What you portray in your works has a great power with regards to the daily existence of young Brazilians relegated to the periphery of society. I would say, in a more elaborate way, that your artistic form and production go beyond and arrives at a portrait of an extensive class of contemporary Brazilian society. Where does this inspiration come from that is so faithful and trustworthy?
It is a totally autobiographical work. I can’t paint anything that I don’t already feel or have felt. So, there is a big question of self-portrait. I see myself in someone else and that person sees himself in me. I am a channel, I see all this work as a channel of communication. When you discover this weight—that other people read what you put on, that they see the screen and get emotional—you see the importance of this and then you make yourself ready to be that channel. You make yourself ready to talk about the feeling of being a young black man. That is never spoken, on the internet you can speak and nobody knows who is speaking, but at least someone is reading.This importance moves, to have a means of communication with those who need it.
The titles of their works—together with the works themselves—have a very strong leaning towards realism. The use of light and shadow is used as a flash. Works like Quando você vê o bb no baile or Tá pensando nela não né?, bring a load of knowledge and dialogue about the daily life of these young people. In the first layer, their work is visual and their titles bring a second layer, probing even deeper. Where does the connection between the work and the title come from?
I think a lot about titles! It’s very important, it’s the doorway to the work. In the case of Instagram, you see the work first and then you see the title, but it has to be something that makes you read the rest. I have this work for SP Arte, which had originally been made in 2019, is still not finished and never will be even though it is on Instagram. On Instagram, she has no title, because I didn’t even know what to call her, however, to exhibit it I needed to give it a name and I thought of several things. The work [engages with] the black genocide, which happened in the past and is still happening. I saw how it affected me in various ways. So, it is composed as if it were of a jury with only black people. Bringing up the question that if this was a jury that a racist person was going to be tried by, would he or she be afraid of being recognised as racist [in front of this all black jury]? Because today I they [wouldn’t be]. Thinking of a name for it was very intense, until I arrived at White Skin, Red Hands, what kills gets red hands and so the trial. I think that was the most striking title I could have given and today I understand much more about the importance of thinking more and more about it. Tiles can be like a second doorway to another thought that will take you someplace else—I want to pave a way for interpretation.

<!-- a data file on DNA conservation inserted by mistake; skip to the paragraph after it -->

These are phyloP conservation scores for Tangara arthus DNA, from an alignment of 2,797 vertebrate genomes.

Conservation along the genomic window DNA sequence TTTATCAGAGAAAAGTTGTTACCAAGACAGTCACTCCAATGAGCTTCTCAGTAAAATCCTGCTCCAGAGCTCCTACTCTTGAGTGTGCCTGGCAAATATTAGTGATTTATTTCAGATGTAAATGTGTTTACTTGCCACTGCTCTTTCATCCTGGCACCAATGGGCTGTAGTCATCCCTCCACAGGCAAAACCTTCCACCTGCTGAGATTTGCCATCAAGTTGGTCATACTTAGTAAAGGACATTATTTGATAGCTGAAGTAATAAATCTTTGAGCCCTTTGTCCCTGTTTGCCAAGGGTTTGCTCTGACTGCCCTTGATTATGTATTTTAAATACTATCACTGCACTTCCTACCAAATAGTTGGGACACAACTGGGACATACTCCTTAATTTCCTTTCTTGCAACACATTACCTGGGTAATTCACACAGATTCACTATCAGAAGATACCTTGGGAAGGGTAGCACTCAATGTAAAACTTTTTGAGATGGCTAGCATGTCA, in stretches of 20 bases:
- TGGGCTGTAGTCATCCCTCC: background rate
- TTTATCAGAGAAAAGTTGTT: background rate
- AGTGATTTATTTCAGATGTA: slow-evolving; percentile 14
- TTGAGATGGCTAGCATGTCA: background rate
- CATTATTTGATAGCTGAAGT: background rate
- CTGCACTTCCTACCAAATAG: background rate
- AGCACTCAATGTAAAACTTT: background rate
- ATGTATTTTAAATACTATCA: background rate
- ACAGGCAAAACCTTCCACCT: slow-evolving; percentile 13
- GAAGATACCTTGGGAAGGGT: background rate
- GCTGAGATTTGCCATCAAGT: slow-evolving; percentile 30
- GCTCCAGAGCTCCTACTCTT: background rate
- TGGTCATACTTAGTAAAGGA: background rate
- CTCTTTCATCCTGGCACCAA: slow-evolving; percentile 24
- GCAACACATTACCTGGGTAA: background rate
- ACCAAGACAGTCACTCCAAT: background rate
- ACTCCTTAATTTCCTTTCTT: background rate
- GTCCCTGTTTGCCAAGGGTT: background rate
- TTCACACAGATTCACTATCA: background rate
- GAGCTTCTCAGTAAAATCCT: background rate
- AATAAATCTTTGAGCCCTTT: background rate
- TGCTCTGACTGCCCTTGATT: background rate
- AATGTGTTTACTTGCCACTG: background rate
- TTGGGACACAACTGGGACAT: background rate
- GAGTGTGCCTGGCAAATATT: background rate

Do you play instruments? Are you a musician too?
I play! Yes, I do. My first instrument was a cavaquinho, I got it from a family friend and it was huge for me! When I was 13, I wanted to learn to play the guitar, a friend lent me his and I took some lessons but I didn’t like it. I really like to learn by myself and when there are methods I find it a bit boring. In time I learned and then I went back to the cavaquinho because it’s almost the same metric and so it was with the keyboard, bass, and drums. The most recent [instrument] I’ve learned is trumpet, maybe before the end of the year I will release an album too. I already have about four songs, all instrumental. Music has always been part of it. I think I like music more than painting—sometimes I contradict myself—but I think music is the most complete art. You put memories in the music, moments; it holds sensations. Art and canvas are very private, you have to have the internet to see my work. One thing I’ve been questioning a lot in my work is how to make it public.